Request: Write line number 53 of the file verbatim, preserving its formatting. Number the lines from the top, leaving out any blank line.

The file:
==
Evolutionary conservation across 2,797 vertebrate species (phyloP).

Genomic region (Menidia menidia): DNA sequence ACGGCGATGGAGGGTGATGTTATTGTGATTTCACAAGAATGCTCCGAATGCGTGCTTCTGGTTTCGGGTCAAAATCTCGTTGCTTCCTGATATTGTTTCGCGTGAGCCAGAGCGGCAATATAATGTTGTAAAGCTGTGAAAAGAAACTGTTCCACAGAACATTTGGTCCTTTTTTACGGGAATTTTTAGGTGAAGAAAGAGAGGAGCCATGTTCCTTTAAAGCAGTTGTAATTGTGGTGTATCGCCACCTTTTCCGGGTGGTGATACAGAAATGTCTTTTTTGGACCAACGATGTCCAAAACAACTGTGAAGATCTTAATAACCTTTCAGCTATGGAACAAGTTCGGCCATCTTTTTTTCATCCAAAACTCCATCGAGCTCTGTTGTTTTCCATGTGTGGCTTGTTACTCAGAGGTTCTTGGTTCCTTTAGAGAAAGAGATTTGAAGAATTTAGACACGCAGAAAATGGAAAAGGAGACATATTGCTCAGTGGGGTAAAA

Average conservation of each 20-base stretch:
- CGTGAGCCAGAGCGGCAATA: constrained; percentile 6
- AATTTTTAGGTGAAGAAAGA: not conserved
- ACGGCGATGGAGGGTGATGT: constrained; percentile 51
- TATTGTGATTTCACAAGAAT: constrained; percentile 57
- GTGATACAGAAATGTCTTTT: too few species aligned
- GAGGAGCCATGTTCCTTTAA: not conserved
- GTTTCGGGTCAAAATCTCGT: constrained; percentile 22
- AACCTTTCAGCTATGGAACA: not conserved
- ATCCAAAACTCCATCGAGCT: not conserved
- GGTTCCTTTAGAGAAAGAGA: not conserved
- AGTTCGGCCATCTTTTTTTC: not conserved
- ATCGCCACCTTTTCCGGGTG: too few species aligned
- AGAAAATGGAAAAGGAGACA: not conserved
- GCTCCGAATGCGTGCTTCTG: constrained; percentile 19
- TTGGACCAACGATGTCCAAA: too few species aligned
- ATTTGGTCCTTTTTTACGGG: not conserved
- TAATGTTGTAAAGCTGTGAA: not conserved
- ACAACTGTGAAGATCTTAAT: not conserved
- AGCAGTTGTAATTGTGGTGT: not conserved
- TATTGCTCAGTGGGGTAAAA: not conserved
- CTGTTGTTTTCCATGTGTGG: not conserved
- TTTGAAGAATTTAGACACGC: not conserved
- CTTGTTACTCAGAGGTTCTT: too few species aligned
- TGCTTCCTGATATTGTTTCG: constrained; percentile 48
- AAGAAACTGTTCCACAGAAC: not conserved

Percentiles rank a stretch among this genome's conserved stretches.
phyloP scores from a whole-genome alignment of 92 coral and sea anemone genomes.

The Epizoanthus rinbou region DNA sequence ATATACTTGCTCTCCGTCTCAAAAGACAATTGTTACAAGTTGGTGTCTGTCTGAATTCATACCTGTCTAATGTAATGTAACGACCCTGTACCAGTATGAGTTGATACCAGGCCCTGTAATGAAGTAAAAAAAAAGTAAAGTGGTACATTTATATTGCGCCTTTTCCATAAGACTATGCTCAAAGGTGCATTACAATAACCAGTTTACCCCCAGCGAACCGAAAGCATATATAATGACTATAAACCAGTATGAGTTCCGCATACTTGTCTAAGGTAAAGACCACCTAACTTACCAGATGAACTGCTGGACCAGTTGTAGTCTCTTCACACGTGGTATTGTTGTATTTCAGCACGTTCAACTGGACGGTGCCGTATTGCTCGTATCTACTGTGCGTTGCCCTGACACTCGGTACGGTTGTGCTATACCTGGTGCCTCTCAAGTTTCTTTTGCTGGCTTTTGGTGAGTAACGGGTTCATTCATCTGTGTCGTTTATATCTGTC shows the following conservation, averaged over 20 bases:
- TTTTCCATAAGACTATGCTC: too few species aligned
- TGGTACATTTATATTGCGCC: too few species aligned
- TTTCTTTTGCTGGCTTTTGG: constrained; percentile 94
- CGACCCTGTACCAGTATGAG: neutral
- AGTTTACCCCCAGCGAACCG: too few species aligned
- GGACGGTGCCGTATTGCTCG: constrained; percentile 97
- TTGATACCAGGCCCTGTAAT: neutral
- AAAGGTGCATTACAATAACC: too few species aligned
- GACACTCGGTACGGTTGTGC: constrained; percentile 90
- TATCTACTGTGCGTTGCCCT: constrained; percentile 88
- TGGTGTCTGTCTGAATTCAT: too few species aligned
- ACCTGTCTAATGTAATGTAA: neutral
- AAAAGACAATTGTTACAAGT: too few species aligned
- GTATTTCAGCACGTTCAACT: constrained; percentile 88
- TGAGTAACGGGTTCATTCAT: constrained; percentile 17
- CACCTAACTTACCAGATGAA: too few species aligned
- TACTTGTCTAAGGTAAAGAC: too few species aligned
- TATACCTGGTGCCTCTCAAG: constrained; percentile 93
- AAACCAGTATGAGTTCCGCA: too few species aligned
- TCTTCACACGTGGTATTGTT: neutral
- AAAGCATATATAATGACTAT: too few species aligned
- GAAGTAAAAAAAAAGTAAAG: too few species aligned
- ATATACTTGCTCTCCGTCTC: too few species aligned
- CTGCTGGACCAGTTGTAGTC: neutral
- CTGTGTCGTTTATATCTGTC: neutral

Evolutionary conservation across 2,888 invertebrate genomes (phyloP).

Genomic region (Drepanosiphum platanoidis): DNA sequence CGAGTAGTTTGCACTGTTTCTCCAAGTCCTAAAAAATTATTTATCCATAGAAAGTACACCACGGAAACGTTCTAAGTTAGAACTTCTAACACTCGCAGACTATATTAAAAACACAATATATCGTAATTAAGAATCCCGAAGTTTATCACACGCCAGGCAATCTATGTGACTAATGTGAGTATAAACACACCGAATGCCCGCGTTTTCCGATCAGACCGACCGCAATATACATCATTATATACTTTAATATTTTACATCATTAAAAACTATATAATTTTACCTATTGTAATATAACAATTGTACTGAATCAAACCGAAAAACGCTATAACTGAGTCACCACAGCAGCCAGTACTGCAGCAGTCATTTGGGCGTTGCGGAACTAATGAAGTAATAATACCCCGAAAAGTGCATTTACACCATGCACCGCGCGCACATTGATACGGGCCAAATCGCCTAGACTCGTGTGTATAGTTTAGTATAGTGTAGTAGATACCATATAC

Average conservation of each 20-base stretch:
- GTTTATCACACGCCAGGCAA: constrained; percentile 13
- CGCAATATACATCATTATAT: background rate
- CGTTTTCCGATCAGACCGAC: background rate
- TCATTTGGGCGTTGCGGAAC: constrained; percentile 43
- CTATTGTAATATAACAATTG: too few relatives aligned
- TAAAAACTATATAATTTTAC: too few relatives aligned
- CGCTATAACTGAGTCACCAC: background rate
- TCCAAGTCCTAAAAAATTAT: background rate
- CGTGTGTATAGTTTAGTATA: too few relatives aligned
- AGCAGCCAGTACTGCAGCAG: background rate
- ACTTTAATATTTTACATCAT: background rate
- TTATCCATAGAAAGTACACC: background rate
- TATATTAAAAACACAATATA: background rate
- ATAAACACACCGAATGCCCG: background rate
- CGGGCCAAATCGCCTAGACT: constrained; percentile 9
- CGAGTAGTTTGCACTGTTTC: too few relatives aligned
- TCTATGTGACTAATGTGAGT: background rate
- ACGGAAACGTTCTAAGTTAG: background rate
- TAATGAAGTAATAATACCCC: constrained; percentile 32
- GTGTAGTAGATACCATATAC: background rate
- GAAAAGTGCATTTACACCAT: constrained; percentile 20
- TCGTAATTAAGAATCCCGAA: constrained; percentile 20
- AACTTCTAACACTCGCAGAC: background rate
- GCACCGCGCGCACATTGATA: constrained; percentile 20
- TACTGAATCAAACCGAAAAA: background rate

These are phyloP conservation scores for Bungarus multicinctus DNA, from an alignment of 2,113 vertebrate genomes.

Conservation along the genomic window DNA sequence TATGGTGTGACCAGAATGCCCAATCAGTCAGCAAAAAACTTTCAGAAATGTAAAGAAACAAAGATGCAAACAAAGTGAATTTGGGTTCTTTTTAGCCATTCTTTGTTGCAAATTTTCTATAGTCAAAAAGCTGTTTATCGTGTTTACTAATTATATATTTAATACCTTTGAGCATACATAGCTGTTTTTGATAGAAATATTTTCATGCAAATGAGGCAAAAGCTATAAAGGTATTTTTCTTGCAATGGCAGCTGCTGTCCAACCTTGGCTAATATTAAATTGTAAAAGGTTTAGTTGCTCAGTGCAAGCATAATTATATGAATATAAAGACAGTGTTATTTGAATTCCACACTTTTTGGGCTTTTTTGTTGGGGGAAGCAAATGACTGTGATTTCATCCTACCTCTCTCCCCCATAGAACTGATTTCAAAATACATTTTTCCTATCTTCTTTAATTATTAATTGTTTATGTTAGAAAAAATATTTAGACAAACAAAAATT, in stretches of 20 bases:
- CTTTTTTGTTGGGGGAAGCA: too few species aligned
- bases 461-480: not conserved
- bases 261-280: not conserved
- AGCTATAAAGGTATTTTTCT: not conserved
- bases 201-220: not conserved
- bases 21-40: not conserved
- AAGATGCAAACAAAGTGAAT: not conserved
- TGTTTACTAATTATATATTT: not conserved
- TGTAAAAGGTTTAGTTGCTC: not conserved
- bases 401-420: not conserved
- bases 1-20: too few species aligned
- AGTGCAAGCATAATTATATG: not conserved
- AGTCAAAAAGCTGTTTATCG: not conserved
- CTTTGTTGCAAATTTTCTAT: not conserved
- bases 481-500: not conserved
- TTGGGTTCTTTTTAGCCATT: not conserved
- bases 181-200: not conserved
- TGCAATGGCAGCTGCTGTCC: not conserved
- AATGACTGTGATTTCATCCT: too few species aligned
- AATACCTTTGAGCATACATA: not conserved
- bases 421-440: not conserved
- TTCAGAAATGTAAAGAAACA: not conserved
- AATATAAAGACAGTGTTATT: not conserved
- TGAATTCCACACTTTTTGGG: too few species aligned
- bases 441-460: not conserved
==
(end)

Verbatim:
- GAAGTAAAAAAAAAGTAAAG: too few species aligned